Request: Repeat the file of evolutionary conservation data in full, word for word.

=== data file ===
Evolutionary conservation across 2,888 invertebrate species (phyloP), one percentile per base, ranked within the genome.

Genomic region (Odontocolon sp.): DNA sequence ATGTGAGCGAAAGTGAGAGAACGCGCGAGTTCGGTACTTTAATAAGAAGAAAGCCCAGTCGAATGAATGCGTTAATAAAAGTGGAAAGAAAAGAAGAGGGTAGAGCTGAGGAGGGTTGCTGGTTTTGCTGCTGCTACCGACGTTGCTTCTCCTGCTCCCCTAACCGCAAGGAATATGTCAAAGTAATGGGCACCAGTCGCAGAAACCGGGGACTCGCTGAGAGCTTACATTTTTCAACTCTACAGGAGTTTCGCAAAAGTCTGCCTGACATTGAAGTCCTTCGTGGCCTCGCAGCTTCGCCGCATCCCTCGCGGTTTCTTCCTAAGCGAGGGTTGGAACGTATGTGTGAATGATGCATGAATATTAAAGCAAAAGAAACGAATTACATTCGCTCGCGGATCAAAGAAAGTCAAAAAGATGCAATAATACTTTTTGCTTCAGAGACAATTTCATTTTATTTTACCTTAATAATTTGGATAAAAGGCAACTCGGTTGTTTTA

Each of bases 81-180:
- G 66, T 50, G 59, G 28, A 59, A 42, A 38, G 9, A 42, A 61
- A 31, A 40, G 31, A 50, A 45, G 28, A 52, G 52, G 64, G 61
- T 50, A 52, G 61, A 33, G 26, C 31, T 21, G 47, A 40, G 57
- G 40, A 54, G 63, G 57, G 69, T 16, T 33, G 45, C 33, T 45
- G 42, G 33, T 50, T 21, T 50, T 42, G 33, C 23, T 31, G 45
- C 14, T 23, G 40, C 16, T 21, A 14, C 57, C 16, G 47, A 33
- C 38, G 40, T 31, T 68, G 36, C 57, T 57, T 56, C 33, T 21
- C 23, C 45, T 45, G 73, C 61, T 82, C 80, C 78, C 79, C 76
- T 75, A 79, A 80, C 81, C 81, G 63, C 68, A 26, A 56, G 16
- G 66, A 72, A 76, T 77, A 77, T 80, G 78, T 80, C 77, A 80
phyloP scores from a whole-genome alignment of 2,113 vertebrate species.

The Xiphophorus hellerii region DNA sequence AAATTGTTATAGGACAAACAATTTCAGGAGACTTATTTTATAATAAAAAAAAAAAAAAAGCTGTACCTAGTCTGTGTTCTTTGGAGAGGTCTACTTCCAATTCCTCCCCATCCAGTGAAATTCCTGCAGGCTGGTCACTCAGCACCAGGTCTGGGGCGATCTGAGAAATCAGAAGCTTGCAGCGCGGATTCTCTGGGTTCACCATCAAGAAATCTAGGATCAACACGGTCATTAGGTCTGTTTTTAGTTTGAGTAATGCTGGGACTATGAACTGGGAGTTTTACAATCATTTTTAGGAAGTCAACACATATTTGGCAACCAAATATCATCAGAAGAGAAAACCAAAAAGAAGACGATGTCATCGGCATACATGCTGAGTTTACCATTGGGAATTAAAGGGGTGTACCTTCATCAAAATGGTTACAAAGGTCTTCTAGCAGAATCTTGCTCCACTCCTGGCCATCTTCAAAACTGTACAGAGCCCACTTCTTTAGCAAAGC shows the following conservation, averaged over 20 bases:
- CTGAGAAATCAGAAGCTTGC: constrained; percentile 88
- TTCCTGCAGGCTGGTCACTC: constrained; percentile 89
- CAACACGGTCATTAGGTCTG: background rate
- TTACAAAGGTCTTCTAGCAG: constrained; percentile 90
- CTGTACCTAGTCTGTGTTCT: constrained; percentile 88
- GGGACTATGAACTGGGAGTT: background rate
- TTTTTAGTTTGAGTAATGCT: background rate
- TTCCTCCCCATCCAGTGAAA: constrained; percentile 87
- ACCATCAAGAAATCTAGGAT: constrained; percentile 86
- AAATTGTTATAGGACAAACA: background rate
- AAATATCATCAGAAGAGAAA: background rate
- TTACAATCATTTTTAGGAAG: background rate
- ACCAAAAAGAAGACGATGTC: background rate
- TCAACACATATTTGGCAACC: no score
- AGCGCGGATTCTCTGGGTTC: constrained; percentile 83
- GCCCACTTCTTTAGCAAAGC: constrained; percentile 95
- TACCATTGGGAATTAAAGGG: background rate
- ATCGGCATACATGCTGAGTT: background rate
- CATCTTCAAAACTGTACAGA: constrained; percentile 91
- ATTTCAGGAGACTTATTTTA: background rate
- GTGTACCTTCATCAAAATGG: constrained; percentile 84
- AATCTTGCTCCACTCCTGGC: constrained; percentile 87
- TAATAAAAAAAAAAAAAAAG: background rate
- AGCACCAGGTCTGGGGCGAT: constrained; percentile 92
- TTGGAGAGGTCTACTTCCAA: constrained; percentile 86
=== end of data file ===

Evolutionary conservation across 2,888 invertebrate species (phyloP), one percentile per base, ranked within the genome.

Genomic region (Odontocolon sp.): DNA sequence ATGTGAGCGAAAGTGAGAGAACGCGCGAGTTCGGTACTTTAATAAGAAGAAAGCCCAGTCGAATGAATGCGTTAATAAAAGTGGAAAGAAAAGAAGAGGGTAGAGCTGAGGAGGGTTGCTGGTTTTGCTGCTGCTACCGACGTTGCTTCTCCTGCTCCCCTAACCGCAAGGAATATGTCAAAGTAATGGGCACCAGTCGCAGAAACCGGGGACTCGCTGAGAGCTTACATTTTTCAACTCTACAGGAGTTTCGCAAAAGTCTGCCTGACATTGAAGTCCTTCGTGGCCTCGCAGCTTCGCCGCATCCCTCGCGGTTTCTTCCTAAGCGAGGGTTGGAACGTATGTGTGAATGATGCATGAATATTAAAGCAAAAGAAACGAATTACATTCGCTCGCGGATCAAAGAAAGTCAAAAAGATGCAATAATACTTTTTGCTTCAGAGACAATTTCATTTTATTTTACCTTAATAATTTGGATAAAAGGCAACTCGGTTGTTTTA

Each of bases 81-180:
- G 66, T 50, G 59, G 28, A 59, A 42, A 38, G 9, A 42, A 61
- A 31, A 40, G 31, A 50, A 45, G 28, A 52, G 52, G 64, G 61
- T 50, A 52, G 61, A 33, G 26, C 31, T 21, G 47, A 40, G 57
- G 40, A 54, G 63, G 57, G 69, T 16, T 33, G 45, C 33, T 45
- G 42, G 33, T 50, T 21, T 50, T 42, G 33, C 23, T 31, G 45
- C 14, T 23, G 40, C 16, T 21, A 14, C 57, C 16, G 47, A 33
- C 38, G 40, T 31, T 68, G 36, C 57, T 57, T 56, C 33, T 21
- C 23, C 45, T 45, G 73, C 61, T 82, C 80, C 78, C 79, C 76
- T 75, A 79, A 80, C 81, C 81, G 63, C 68, A 26, A 56, G 16
- G 66, A 72, A 76, T 77, A 77, T 80, G 78, T 80, C 77, A 80
phyloP scores from a whole-genome alignment of 2,113 vertebrate species.

The Xiphophorus hellerii region DNA sequence AAATTGTTATAGGACAAACAATTTCAGGAGACTTATTTTATAATAAAAAAAAAAAAAAAGCTGTACCTAGTCTGTGTTCTTTGGAGAGGTCTACTTCCAATTCCTCCCCATCCAGTGAAATTCCTGCAGGCTGGTCACTCAGCACCAGGTCTGGGGCGATCTGAGAAATCAGAAGCTTGCAGCGCGGATTCTCTGGGTTCACCATCAAGAAATCTAGGATCAACACGGTCATTAGGTCTGTTTTTAGTTTGAGTAATGCTGGGACTATGAACTGGGAGTTTTACAATCATTTTTAGGAAGTCAACACATATTTGGCAACCAAATATCATCAGAAGAGAAAACCAAAAAGAAGACGATGTCATCGGCATACATGCTGAGTTTACCATTGGGAATTAAAGGGGTGTACCTTCATCAAAATGGTTACAAAGGTCTTCTAGCAGAATCTTGCTCCACTCCTGGCCATCTTCAAAACTGTACAGAGCCCACTTCTTTAGCAAAGC shows the following conservation, averaged over 20 bases:
- CTGAGAAATCAGAAGCTTGC: constrained; percentile 88
- TTCCTGCAGGCTGGTCACTC: constrained; percentile 89
- CAACACGGTCATTAGGTCTG: background rate
- TTACAAAGGTCTTCTAGCAG: constrained; percentile 90
- CTGTACCTAGTCTGTGTTCT: constrained; percentile 88
- GGGACTATGAACTGGGAGTT: background rate
- TTTTTAGTTTGAGTAATGCT: background rate
- TTCCTCCCCATCCAGTGAAA: constrained; percentile 87
- ACCATCAAGAAATCTAGGAT: constrained; percentile 86
- AAATTGTTATAGGACAAACA: background rate
- AAATATCATCAGAAGAGAAA: background rate
- TTACAATCATTTTTAGGAAG: background rate
- ACCAAAAAGAAGACGATGTC: background rate
- TCAACACATATTTGGCAACC: no score
- AGCGCGGATTCTCTGGGTTC: constrained; percentile 83
- GCCCACTTCTTTAGCAAAGC: constrained; percentile 95
- TACCATTGGGAATTAAAGGG: background rate
- ATCGGCATACATGCTGAGTT: background rate
- CATCTTCAAAACTGTACAGA: constrained; percentile 91
- ATTTCAGGAGACTTATTTTA: background rate
- GTGTACCTTCATCAAAATGG: constrained; percentile 84
- AATCTTGCTCCACTCCTGGC: constrained; percentile 87
- TAATAAAAAAAAAAAAAAAG: background rate
- AGCACCAGGTCTGGGGCGAT: constrained; percentile 92
- TTGGAGAGGTCTACTTCCAA: constrained; percentile 86